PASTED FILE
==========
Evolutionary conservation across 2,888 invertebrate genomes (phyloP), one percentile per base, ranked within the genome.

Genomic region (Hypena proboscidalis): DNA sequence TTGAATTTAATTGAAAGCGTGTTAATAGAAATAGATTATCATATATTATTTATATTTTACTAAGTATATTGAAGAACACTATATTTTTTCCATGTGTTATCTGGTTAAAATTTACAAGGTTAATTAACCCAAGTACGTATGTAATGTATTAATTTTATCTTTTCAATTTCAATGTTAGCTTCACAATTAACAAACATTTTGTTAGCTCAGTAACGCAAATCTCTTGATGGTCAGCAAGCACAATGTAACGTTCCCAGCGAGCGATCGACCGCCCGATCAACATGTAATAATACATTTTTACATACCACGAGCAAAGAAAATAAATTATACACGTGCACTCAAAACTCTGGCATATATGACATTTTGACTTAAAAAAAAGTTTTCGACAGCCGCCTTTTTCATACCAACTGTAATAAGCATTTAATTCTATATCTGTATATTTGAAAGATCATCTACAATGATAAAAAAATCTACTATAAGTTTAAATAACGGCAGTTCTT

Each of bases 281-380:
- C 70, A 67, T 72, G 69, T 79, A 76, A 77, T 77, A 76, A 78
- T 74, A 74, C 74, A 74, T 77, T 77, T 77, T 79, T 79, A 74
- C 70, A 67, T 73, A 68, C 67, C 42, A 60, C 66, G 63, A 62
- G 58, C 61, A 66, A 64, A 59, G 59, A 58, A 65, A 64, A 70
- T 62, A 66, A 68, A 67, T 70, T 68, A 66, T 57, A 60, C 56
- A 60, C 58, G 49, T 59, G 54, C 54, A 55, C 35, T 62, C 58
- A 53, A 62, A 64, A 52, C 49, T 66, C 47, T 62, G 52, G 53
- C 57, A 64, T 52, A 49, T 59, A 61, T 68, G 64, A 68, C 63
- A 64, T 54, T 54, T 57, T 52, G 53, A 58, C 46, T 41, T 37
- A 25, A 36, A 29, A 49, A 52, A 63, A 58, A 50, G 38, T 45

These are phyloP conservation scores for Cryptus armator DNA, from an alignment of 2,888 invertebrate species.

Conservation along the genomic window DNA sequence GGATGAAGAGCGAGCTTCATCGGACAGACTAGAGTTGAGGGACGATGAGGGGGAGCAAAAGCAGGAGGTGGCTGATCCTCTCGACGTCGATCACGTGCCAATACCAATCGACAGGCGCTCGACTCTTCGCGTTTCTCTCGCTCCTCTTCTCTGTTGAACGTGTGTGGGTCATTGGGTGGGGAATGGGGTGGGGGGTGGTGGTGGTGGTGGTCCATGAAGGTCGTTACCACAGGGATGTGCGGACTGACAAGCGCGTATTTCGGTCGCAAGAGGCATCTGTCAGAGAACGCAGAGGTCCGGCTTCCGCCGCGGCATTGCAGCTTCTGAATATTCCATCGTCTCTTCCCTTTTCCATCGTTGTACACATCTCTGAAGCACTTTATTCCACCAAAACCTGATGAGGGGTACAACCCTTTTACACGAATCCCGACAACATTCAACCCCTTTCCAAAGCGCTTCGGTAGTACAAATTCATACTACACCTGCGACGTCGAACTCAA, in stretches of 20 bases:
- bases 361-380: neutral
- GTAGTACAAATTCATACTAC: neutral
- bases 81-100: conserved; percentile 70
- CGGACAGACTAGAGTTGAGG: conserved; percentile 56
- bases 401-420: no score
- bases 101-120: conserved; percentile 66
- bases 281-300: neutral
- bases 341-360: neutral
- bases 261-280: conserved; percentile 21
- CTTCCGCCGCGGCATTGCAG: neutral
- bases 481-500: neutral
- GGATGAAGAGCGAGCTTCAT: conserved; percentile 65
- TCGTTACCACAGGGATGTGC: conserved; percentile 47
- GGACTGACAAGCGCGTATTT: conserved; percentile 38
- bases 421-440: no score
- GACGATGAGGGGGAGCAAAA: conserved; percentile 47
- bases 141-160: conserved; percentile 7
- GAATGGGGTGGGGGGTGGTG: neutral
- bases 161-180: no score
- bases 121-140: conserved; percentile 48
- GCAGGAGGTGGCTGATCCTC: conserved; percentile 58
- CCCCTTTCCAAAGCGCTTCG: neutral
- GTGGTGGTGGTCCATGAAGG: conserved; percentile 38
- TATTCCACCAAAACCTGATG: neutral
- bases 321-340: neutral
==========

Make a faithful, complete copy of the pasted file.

Evolutionary conservation across 2,888 invertebrate genomes (phyloP), one percentile per base, ranked within the genome.

Genomic region (Hypena proboscidalis): DNA sequence TTGAATTTAATTGAAAGCGTGTTAATAGAAATAGATTATCATATATTATTTATATTTTACTAAGTATATTGAAGAACACTATATTTTTTCCATGTGTTATCTGGTTAAAATTTACAAGGTTAATTAACCCAAGTACGTATGTAATGTATTAATTTTATCTTTTCAATTTCAATGTTAGCTTCACAATTAACAAACATTTTGTTAGCTCAGTAACGCAAATCTCTTGATGGTCAGCAAGCACAATGTAACGTTCCCAGCGAGCGATCGACCGCCCGATCAACATGTAATAATACATTTTTACATACCACGAGCAAAGAAAATAAATTATACACGTGCACTCAAAACTCTGGCATATATGACATTTTGACTTAAAAAAAAGTTTTCGACAGCCGCCTTTTTCATACCAACTGTAATAAGCATTTAATTCTATATCTGTATATTTGAAAGATCATCTACAATGATAAAAAAATCTACTATAAGTTTAAATAACGGCAGTTCTT

Each of bases 281-380:
- C 70, A 67, T 72, G 69, T 79, A 76, A 77, T 77, A 76, A 78
- T 74, A 74, C 74, A 74, T 77, T 77, T 77, T 79, T 79, A 74
- C 70, A 67, T 73, A 68, C 67, C 42, A 60, C 66, G 63, A 62
- G 58, C 61, A 66, A 64, A 59, G 59, A 58, A 65, A 64, A 70
- T 62, A 66, A 68, A 67, T 70, T 68, A 66, T 57, A 60, C 56
- A 60, C 58, G 49, T 59, G 54, C 54, A 55, C 35, T 62, C 58
- A 53, A 62, A 64, A 52, C 49, T 66, C 47, T 62, G 52, G 53
- C 57, A 64, T 52, A 49, T 59, A 61, T 68, G 64, A 68, C 63
- A 64, T 54, T 54, T 57, T 52, G 53, A 58, C 46, T 41, T 37
- A 25, A 36, A 29, A 49, A 52, A 63, A 58, A 50, G 38, T 45

These are phyloP conservation scores for Cryptus armator DNA, from an alignment of 2,888 invertebrate species.

Conservation along the genomic window DNA sequence GGATGAAGAGCGAGCTTCATCGGACAGACTAGAGTTGAGGGACGATGAGGGGGAGCAAAAGCAGGAGGTGGCTGATCCTCTCGACGTCGATCACGTGCCAATACCAATCGACAGGCGCTCGACTCTTCGCGTTTCTCTCGCTCCTCTTCTCTGTTGAACGTGTGTGGGTCATTGGGTGGGGAATGGGGTGGGGGGTGGTGGTGGTGGTGGTCCATGAAGGTCGTTACCACAGGGATGTGCGGACTGACAAGCGCGTATTTCGGTCGCAAGAGGCATCTGTCAGAGAACGCAGAGGTCCGGCTTCCGCCGCGGCATTGCAGCTTCTGAATATTCCATCGTCTCTTCCCTTTTCCATCGTTGTACACATCTCTGAAGCACTTTATTCCACCAAAACCTGATGAGGGGTACAACCCTTTTACACGAATCCCGACAACATTCAACCCCTTTCCAAAGCGCTTCGGTAGTACAAATTCATACTACACCTGCGACGTCGAACTCAA, in stretches of 20 bases:
- bases 361-380: neutral
- GTAGTACAAATTCATACTAC: neutral
- bases 81-100: conserved; percentile 70
- CGGACAGACTAGAGTTGAGG: conserved; percentile 56
- bases 401-420: no score
- bases 101-120: conserved; percentile 66
- bases 281-300: neutral
- bases 341-360: neutral
- bases 261-280: conserved; percentile 21
- CTTCCGCCGCGGCATTGCAG: neutral
- bases 481-500: neutral
- GGATGAAGAGCGAGCTTCAT: conserved; percentile 65
- TCGTTACCACAGGGATGTGC: conserved; percentile 47
- GGACTGACAAGCGCGTATTT: conserved; percentile 38
- bases 421-440: no score
- GACGATGAGGGGGAGCAAAA: conserved; percentile 47
- bases 141-160: conserved; percentile 7
- GAATGGGGTGGGGGGTGGTG: neutral
- bases 161-180: no score
- bases 121-140: conserved; percentile 48
- GCAGGAGGTGGCTGATCCTC: conserved; percentile 58
- CCCCTTTCCAAAGCGCTTCG: neutral
- GTGGTGGTGGTCCATGAAGG: conserved; percentile 38
- TATTCCACCAAAACCTGATG: neutral
- bases 321-340: neutral